vallley forgeThe ending date of the Revolution is not so easy to peg. The year 1783, which brought the Treaty of Paris and official recognition of American independence is certainly one possible date. Many historians extended the date to 1789, the year in which the Constitution went into effect. Certainly there is a logic in that, for it is clear that the colonies-become-states could not have survived and prospered under the Articles of Confederation, and so it is fair to argue that without the Constitution the revolution would not have been fully complete.

This author will argue that the revolution was sealed to a great extent in the year 1800 when a Republican president and a Republican Congress replaced the Federalists, who had been in power for 12 years under presidents Washington and Adams. Thomas Jefferson recognized the significance of 1800 when he called the election of that year a “revolution”; what Jefferson meant was that for the first time in the modern world, political power at the top of a nation had changed hands without the shedding of blood. There is good reason to endorse Jefferson's claim and to say that once the democratic process had demonstrated that there could be an orderly transfer of power in United States, then the true goal of the revolution had been achieved.

Despite the often contentious nature of our modern elections, we take it for granted that power will regularly change hands without bloody rioting. But in the 1790s that was no certainty, for the country was in perhaps the most agitated political state in which it had ever found itself, with the exception of the civil war years. At least one noted historian has argued that had the Republicans not won the election of 1800, the country might well have broken up or resorted to violence. Although we associate secession with the Civil War era, it was openly discussed even at that time, as the different areas of the country found themselves unable to agree on the proper course of the American nation under a Constitution which had, in some respects, been left deliberately vague.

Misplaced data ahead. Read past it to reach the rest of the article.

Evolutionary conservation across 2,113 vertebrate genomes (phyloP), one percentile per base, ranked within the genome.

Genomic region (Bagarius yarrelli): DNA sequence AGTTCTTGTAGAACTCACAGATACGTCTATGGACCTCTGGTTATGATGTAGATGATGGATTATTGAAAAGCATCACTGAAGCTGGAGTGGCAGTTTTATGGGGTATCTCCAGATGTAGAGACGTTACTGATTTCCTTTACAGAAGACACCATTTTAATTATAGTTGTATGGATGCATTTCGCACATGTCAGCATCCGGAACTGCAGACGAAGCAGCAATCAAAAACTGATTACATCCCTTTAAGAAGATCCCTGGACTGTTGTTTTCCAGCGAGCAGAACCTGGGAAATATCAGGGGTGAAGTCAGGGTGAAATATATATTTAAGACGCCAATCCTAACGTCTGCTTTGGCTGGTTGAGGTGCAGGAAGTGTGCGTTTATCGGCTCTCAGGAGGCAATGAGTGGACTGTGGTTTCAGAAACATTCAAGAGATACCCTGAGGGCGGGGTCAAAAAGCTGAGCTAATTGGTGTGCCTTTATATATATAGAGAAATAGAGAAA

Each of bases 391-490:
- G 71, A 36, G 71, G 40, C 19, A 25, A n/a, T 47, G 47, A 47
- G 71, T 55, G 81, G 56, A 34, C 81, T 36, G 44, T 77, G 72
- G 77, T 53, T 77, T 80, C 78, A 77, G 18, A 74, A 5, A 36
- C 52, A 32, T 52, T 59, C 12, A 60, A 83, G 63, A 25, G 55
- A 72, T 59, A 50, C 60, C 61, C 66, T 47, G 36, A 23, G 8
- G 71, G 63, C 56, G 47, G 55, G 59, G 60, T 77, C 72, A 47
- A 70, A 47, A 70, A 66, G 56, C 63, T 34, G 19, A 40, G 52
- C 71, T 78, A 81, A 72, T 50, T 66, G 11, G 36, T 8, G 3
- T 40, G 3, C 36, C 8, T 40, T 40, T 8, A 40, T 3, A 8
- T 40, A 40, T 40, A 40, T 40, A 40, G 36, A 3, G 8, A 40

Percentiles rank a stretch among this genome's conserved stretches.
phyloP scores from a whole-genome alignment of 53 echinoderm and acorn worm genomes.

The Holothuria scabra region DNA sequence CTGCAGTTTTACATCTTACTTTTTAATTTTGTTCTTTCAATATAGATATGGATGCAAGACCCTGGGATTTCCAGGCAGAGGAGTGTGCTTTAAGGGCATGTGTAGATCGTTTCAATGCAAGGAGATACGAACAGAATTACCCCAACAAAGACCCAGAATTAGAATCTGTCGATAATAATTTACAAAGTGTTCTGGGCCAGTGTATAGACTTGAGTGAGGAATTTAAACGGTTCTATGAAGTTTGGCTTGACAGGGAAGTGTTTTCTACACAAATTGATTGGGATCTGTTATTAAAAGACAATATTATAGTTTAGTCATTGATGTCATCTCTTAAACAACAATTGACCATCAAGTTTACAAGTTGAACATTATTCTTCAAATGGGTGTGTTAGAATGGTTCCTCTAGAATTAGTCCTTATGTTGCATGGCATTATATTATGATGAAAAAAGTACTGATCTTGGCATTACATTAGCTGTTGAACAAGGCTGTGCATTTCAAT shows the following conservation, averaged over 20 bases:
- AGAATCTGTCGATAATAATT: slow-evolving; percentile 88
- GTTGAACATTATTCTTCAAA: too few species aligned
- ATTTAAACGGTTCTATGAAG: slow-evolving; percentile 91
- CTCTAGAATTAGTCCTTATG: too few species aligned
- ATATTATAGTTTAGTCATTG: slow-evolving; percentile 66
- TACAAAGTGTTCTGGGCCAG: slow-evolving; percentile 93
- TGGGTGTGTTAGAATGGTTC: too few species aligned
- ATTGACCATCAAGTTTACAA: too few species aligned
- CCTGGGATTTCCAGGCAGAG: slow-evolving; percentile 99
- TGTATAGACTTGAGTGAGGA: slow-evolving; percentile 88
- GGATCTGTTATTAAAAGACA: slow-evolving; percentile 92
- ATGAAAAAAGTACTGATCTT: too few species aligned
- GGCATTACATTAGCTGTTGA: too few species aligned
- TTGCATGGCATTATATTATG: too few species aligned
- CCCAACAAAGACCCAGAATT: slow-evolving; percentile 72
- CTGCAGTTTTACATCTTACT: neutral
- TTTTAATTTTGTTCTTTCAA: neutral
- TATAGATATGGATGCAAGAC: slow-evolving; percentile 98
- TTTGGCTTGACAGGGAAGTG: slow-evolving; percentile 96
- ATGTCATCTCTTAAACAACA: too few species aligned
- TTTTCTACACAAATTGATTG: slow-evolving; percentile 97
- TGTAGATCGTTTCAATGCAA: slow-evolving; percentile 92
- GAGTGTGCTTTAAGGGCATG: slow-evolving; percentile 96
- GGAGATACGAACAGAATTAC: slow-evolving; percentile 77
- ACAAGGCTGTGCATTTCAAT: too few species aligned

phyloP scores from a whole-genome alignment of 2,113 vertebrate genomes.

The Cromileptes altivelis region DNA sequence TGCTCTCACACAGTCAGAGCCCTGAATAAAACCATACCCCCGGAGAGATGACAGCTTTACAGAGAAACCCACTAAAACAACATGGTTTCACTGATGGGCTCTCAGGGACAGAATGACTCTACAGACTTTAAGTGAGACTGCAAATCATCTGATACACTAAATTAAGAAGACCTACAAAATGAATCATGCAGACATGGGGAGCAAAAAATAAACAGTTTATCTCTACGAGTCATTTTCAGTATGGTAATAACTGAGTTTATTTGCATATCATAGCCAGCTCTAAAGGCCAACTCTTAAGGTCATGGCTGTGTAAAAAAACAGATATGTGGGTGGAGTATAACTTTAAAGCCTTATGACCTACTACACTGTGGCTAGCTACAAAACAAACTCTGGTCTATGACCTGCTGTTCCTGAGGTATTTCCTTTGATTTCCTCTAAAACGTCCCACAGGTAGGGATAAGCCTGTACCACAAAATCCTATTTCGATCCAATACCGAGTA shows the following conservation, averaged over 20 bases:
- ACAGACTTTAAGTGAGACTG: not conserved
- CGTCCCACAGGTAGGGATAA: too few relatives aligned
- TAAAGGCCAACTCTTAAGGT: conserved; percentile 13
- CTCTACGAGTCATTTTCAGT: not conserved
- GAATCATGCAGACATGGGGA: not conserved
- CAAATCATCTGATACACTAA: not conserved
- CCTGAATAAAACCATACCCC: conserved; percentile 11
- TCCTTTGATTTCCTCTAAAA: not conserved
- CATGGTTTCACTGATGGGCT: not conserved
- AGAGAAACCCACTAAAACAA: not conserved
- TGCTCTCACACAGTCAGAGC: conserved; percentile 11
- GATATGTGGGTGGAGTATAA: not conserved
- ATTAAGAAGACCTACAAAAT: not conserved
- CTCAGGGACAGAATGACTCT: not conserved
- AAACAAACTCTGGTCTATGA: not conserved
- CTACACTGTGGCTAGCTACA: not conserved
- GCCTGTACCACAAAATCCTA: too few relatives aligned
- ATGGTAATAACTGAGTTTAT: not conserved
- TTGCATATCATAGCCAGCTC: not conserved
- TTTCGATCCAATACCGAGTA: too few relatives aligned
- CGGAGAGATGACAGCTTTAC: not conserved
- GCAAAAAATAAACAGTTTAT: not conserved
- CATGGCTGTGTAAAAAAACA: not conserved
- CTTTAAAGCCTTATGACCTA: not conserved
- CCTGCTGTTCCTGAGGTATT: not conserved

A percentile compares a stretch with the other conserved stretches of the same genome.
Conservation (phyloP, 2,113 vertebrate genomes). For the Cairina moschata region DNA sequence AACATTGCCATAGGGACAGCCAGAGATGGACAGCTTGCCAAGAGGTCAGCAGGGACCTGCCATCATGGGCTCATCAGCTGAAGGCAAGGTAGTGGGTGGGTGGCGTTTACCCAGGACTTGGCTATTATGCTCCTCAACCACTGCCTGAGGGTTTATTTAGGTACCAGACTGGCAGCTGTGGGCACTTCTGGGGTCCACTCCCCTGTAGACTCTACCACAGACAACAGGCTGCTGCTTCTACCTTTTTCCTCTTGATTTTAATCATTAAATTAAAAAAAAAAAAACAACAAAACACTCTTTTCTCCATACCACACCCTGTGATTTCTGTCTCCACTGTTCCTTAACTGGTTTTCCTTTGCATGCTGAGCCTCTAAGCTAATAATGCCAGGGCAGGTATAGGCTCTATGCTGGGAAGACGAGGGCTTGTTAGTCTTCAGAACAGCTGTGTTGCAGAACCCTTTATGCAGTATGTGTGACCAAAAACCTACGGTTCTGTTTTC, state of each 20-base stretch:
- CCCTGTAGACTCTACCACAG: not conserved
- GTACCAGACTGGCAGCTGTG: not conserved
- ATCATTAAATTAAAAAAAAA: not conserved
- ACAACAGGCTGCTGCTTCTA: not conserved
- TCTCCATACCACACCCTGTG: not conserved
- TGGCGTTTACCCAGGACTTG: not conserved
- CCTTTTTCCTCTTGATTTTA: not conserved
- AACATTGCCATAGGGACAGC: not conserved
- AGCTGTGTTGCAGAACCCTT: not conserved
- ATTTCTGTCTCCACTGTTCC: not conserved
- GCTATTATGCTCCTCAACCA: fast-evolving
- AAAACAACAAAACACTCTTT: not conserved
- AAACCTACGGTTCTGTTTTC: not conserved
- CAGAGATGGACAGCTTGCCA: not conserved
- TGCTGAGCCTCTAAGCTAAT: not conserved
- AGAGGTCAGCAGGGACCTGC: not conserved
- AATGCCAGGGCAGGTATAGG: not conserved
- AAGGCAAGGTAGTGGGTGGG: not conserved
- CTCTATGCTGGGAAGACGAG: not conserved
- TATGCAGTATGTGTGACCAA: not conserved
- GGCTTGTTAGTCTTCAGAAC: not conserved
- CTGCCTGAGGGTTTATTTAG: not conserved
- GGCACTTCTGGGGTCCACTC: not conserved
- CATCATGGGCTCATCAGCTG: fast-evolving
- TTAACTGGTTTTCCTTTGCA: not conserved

The 1790s do, then, belong to the formative years of the Revolution, for even after the Constitution was adopted,a certain time was required for the meaning of it all to begin to settle in. For good reasons strong disagreement as to what was the true meaning of the Revolution—and even of the Constitution—existed for some time. Thus we are setting 1800 as the end date for the revolutionary era. In a real sense, however, the American Revolution has never ended, for as we debate our political differences and argue over laws, courts, politicians, and administrators, we continue to define the meaning of the American Revolution and American democracy.

The Historic Significance of the Revolution: Points to Ponder

  • The American Revolution can still teach us much about ourselves as a nation.
  • We can also understand subsequent historic events more clearly:
    • During the American Civil War both sides felt they were fighting for the legacy of the Revolution;
    • The American experience in Vietnam had similarities with that older conflict.
  • The American Revolution stretched far beyond our shores—it was an event that touched the world.
  • It is interesting to compare our Revolution with the French Revolution—some of the same players were involved, but the results were very different.


  • As a result of the Treaty of Paris of 1763 the French are out of North America—Great Britain stands “astride the world like a colossus.”
  • The British government is deeply in debt, although Great Britain is a wealthy nation.
  • The colonies are now prosperous and large enough in population to begin to attract more attention from Parliament.
  • The idea of different-ness from Great Britain has been around for some time, but few if any Americans are thinking about formal separation (independence) from Great Britain.
  • The idea of republicanism (democracy) is not highly developed. On the contrary, it is considered a highly radical concept that is not well received, especially among the ruling classes. Republicans are seen as wild-eyed fanatics who favor mob rule. Americans are likely much more progressive than their European cousins on this issue.